Systems administrators often find themselves examining raw computer data that doesn't make much sense. Data from tools such as network-packet analyzers and disk editors should be easy to read, but instead it's a computer novel of hexadecimal codes and offset values. For busy administrators, sorting through this "hex dump" for useful information is a waste of time. So, I created a Perl script named HexDump.pl that converts computer hex dumps into legible text. To understand how this script works, you need to know the anatomy of a network (i.e., TCP/IP) packet and what a hex dump contains.
The Anatomy of a Network Packet
Most network-packet analyzers let you analyze each network packet. Such analyses describe all sorts of interesting information, such as the IP address the packet was traveling to, the IP address it came from, and destination and source TCP ports. It's easy for network-packet analyzers to pick out this information because every packet must have it and it's in a predicable location.
Each network packet also contains a payload section that contains the actual data being transported. The content of the payload section depends on what server sent the packet and what client application reads it. For example, a packet's payload section might contain compressed audio and video data if the packet is going from a streaming media server to a music-player program or the payload section might contain a Web page's HTML code if the packet is going from a Web server to a Web-browser program.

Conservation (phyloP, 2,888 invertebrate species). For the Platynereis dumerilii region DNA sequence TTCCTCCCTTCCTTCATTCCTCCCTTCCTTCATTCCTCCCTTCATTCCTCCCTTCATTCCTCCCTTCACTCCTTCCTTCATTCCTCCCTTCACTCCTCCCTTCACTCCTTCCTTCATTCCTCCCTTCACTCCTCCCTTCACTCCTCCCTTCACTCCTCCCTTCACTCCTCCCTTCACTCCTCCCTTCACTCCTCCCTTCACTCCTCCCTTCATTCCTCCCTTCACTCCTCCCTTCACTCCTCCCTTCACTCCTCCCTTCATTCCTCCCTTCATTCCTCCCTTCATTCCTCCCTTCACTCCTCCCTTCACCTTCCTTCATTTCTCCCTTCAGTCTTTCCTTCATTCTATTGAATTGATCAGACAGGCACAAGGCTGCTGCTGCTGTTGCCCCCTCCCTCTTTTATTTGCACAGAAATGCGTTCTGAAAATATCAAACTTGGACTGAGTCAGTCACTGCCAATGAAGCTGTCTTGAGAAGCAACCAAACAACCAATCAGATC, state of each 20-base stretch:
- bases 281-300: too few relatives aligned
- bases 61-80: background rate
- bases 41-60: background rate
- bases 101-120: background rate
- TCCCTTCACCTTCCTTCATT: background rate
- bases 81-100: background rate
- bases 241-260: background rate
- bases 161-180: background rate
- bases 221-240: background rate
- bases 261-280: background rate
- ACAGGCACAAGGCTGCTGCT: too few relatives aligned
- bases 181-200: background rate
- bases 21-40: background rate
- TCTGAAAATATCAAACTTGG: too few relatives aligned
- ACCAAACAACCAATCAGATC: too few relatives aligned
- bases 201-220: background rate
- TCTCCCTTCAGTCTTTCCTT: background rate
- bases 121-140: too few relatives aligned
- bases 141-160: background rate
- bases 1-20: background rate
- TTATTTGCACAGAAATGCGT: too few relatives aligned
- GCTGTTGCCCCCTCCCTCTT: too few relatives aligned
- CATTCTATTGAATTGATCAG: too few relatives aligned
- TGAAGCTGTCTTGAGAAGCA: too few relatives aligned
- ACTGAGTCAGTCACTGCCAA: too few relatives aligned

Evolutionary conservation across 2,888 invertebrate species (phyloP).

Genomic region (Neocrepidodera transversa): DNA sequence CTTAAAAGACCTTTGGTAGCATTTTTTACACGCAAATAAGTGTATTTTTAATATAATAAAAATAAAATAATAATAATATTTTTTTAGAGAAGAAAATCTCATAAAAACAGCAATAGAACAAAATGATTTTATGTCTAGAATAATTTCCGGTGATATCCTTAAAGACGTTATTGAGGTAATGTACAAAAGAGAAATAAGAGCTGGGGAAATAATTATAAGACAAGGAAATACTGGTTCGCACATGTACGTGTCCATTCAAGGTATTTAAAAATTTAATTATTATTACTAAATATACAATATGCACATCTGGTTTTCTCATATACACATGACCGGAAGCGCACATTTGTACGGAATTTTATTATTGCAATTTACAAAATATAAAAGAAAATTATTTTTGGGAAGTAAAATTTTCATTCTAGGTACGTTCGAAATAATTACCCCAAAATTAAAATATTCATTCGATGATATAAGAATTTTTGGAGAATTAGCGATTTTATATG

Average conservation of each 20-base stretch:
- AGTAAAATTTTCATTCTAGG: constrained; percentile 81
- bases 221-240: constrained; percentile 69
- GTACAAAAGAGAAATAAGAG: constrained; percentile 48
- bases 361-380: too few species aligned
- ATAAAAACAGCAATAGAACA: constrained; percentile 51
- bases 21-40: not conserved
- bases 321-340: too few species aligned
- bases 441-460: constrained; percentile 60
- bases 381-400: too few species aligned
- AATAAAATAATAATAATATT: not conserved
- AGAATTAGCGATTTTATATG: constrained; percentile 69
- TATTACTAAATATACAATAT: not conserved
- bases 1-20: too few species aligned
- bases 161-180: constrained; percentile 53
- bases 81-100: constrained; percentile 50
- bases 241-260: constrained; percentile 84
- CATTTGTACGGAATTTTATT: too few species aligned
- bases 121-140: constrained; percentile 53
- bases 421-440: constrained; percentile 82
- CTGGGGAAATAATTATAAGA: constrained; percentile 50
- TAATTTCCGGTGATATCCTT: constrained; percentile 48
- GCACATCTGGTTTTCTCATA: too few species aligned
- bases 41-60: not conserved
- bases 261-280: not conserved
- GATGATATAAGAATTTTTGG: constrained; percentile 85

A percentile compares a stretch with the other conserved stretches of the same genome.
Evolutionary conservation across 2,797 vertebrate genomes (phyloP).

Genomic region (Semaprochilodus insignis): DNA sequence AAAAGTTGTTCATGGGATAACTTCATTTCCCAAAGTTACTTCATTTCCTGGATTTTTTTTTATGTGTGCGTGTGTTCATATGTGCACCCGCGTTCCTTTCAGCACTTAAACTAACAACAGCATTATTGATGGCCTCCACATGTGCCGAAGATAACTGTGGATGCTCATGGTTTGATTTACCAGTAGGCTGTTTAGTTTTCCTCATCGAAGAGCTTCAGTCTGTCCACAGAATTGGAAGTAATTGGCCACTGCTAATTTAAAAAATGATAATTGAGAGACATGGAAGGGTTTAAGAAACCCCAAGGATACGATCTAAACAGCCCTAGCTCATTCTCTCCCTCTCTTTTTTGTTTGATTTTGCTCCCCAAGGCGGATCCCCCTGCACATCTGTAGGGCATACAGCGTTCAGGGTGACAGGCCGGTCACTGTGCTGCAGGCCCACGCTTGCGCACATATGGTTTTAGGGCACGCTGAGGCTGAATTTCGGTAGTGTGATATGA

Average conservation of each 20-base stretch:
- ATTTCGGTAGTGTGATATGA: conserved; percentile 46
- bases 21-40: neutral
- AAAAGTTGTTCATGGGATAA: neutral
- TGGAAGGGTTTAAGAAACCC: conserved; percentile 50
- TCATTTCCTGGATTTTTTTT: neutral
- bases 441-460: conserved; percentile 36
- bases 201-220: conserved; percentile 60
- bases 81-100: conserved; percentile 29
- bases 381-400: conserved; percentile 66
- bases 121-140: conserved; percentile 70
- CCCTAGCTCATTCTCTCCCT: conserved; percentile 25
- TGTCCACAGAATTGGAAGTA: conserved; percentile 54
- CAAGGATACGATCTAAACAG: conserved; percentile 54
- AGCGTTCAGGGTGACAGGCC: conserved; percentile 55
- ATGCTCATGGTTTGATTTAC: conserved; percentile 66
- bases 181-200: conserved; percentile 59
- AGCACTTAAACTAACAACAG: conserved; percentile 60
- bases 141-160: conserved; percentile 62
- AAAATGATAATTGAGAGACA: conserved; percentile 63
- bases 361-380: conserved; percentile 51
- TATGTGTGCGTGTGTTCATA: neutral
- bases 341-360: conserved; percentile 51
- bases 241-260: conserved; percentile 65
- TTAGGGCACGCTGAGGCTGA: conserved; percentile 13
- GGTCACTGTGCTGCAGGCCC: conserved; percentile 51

What's in a Hex Dump
Most network-packet analyzers, such as WinDump (http://www.winpcap.org/windump), Ethereal (http://www.ethereal.com), and NetMon (a component of Microsoft System Management Server—SMS) display hex dumps in a common format. Other tools, such as programming and disk editors, also use this format.
A hex dump typically contains multiple rows, each of which consists of byte-offset values, hex-based byte values (aka hex bytes), and an ASCII character display of the data (in that order). In Figure 1, you'll see a hex dump from an HTTP request for a Web page. The payload section starts in the fourth line.
This hex dump shows that at the beginning of the packet (offset of 0x0000), there are 4 bytes that contain the hex values of 0x00, 0x0f, 0xb5, and 0xbe. Now skip down to the line that starts with 0080 (0x0080 hex bytes or 128 bytes in decimal), which contains the hex values of 0x49, 0x66, 0x2d, 0x4d, and so on. If you look at the end of the line in the right column, you'll see that the bytes in this line represent the ASCII text If-Modified-Sinc. If you combine the bytes in the last three lines in the hex dump, you'll find that they represent the ASCII text If-Modified-Since: Tue, 07 Feb 2006 19:20:39 GMT.
As this example shows, it quickly becomes a burden to read text in a column that's only 8 or 16 characters wide. When you have to examine hundreds of packets, this task is quite time-consuming. Thus, I wrote HexDump.pl to make it easier to read hex dumps. The script waits for you to copy a hex dump to the Windows clipboard. The script then converts the hex dump to text and displays the results. When a byte contains data that isn't a valid printable text character, a period will be printed in its place. That way, you'll know that some data was present but just not presentable. For example, Figure 2 shows HexDump.pl's output for the hex dump in Figure 1.
How the Script Works